The Walking Dead [PC/iOS game]


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The Walking Dead on PC and iOS devices is a 5 chaptered, point-and-tap, horror adventure game and is one of the most engaging, compelling and emotional pieces of motion art I have experienced in my life. Each chapter is about an hour of gameplay and the narrative is driven directly by the choices you make. This means if you’ve made a specific choice in chapter 1 it could come back to bite you, or quite the opposite, by chapter 5.

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The narrative follows Lee, a convicted felon, on his journey through zombie-infested Atlanta and the surrounding area. Right at the beginning of the game he meets a lone 9-year old girl, Clementine, who helps him discover his heart, as well as giving him the goal of reuniting the girl with her parents. Throughout the game we meet a series of characters – some good, some bad – and there are often periods in which you have to decide which characters…progress…with you to the next phase of the game [read: people get eaten].

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Obviously there are the video game elements, and while it is fun being directly involved in the key multiple-choice decisions, I just wanted to watch what happens. In some ways it is quite sad that a video game captures the essence of storytelling more than many, many films I have seen recently. Maybe it’s because I spent the best part of 2 and half weeks with these characters and their stories, and had familiarised myself with the dread of their situation, that I found it so brilliant. To put it into context, when I finished the game I had that empty feeling you used to get as a 10 year-old when you got to the end of an amazing holiday. I didn’t want to part with the characters because I had formed an emotional relationship with each of them, which may sound weird/sad but I don’t care. I’d even go as far to say that tears were shed, which was a computer game first for me.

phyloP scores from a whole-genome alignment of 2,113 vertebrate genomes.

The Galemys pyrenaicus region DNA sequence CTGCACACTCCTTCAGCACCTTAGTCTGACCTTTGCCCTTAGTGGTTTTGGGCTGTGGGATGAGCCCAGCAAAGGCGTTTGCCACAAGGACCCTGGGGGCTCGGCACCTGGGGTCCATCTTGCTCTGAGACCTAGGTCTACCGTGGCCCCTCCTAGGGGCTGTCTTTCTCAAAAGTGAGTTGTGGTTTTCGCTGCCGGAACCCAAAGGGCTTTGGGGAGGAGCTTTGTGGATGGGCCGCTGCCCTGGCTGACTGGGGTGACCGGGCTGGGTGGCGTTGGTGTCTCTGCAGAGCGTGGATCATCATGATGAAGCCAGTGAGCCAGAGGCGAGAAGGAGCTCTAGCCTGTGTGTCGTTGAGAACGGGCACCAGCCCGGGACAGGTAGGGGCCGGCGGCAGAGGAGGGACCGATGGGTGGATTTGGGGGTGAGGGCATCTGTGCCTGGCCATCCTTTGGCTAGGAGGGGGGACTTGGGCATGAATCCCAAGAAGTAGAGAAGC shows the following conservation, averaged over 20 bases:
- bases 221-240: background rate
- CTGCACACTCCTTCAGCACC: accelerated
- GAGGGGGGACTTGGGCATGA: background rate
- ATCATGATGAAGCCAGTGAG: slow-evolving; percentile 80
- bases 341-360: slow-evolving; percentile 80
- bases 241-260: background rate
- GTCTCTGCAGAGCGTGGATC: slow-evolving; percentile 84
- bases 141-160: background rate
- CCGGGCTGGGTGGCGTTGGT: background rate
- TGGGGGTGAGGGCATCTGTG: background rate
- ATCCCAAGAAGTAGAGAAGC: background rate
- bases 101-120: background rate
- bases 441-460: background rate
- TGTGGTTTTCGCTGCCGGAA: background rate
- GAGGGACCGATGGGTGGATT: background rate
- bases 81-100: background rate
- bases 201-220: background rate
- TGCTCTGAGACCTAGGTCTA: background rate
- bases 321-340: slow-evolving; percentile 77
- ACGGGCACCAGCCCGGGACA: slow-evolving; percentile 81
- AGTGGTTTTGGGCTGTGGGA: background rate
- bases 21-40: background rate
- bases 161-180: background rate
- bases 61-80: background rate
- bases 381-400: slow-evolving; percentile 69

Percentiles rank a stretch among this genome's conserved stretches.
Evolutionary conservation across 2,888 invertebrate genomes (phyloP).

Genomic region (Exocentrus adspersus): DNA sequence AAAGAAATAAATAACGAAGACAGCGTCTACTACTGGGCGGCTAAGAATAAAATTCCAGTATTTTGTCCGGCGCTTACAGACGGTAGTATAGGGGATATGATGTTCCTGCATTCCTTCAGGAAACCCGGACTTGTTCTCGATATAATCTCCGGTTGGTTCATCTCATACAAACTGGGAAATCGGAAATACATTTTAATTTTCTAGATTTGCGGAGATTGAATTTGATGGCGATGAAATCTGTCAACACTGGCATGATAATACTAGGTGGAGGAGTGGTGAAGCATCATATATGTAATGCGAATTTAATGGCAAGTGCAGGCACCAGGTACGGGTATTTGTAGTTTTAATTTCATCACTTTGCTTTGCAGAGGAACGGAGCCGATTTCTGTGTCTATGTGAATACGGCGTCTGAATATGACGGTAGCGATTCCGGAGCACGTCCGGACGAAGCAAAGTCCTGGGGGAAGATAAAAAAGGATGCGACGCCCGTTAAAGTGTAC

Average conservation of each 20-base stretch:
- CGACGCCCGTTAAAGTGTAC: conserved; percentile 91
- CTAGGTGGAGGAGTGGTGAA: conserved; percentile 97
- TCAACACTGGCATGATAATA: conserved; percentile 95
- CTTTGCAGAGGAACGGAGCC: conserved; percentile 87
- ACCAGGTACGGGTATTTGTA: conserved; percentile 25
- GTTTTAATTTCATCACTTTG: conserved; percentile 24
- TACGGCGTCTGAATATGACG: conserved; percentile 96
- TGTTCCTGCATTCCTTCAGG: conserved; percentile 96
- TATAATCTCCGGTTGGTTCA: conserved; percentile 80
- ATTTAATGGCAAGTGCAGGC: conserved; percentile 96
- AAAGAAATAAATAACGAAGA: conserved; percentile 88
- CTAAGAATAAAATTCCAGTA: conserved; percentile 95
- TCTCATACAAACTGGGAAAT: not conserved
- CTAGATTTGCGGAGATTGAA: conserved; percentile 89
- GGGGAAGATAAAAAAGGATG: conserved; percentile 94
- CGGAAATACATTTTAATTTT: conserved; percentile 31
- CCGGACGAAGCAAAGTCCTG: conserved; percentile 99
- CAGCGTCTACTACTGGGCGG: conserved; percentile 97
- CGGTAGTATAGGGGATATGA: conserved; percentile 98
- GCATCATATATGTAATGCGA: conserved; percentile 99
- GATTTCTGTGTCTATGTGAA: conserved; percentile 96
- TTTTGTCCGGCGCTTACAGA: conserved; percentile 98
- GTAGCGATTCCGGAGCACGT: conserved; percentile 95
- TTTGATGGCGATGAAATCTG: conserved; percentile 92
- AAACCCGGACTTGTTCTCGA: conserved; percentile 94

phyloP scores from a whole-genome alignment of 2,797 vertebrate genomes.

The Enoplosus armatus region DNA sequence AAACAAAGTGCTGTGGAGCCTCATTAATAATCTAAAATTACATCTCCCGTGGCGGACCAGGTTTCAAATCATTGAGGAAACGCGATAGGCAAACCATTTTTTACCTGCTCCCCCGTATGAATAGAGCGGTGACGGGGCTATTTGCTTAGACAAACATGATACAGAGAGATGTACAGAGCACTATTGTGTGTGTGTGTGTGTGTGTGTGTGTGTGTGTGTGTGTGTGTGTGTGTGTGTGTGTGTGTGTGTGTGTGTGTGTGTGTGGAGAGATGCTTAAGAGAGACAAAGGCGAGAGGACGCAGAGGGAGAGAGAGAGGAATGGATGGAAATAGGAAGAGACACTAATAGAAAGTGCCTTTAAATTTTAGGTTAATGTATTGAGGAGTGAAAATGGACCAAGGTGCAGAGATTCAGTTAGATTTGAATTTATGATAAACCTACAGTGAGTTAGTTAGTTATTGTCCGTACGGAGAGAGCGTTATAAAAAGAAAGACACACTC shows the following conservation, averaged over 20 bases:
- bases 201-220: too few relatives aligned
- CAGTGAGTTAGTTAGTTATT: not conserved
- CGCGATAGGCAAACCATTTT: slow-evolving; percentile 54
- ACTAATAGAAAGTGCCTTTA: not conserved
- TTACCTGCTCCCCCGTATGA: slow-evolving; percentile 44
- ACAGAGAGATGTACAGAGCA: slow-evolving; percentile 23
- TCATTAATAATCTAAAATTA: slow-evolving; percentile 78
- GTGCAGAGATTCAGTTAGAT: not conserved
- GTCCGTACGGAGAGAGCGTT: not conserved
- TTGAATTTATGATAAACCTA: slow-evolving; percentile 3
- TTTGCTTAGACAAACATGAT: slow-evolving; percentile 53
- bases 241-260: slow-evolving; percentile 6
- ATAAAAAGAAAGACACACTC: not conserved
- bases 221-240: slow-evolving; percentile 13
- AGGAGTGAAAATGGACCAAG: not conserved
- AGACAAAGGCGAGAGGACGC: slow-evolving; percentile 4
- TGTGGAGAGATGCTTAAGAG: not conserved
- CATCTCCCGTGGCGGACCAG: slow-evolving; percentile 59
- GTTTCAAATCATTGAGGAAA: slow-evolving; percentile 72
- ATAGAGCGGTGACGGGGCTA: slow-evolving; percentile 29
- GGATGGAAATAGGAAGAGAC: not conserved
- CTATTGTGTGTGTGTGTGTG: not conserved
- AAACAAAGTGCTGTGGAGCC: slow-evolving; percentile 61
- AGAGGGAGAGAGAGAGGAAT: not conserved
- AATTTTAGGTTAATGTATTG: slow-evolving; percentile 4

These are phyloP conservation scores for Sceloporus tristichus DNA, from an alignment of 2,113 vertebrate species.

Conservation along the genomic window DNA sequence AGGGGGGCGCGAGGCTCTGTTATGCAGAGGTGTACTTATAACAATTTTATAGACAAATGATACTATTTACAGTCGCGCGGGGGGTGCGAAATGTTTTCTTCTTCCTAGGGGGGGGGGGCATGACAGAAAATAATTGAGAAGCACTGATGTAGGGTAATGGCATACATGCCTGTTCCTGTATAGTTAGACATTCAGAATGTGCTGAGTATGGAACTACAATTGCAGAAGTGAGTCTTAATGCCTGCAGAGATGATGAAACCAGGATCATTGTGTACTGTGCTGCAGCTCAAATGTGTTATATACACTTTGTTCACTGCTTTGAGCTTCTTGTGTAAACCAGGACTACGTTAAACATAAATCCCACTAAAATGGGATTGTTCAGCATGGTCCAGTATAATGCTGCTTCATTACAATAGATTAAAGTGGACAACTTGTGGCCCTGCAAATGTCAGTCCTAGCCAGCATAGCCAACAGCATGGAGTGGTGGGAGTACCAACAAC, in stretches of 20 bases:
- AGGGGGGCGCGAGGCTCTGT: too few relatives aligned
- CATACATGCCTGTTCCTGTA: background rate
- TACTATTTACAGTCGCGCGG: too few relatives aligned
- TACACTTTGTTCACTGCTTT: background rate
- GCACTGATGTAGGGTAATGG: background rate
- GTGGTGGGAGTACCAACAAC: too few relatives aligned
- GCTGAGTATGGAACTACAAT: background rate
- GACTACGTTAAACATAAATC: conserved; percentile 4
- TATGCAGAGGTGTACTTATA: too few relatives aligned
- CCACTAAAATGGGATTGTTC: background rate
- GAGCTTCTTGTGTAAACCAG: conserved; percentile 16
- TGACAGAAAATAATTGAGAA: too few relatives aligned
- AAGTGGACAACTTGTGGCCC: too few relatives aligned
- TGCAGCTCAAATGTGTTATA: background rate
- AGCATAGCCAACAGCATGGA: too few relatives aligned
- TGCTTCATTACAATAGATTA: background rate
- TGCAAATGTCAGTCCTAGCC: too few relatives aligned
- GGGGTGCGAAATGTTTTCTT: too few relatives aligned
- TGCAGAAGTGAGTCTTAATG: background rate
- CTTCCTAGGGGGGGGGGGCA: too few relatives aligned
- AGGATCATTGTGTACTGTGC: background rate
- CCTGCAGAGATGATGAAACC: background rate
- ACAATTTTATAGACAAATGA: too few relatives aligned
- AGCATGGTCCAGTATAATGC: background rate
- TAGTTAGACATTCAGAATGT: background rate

Everything about the cinematic aspects of the game were perfectly executed. The facial movements, even on an iPad, were clear enough for you to gauge the nuances of the conversations between characters. All of this was underscored by a brilliant selection of original music; melancholic strings and bass tones rolled along, enhancing the emotional gravitas of the story without being cloying. There were some tough decisions to make, and the characters were so well drawn that it was never easy choosing who would stay with you on your journey. The final act of the game hits 11, and while the very end funnels itself into linearity, the story is resolved in a very decent way. I am itching for game 2.

Overall, The Walking Dead game is absolutely phenomenal. There wasn’t one second in the game where I was bored, or wanted to fight more zombies, or felt like I wanted to put down my iPad. As mentioned, I played this over the course of 2 weeks but the final act I played in one evening because it was so thrilling. The game is currently available on the App Store (first episode is free; iPhone 4/iPad 2+), Steam and from TellTale Games‘ website.

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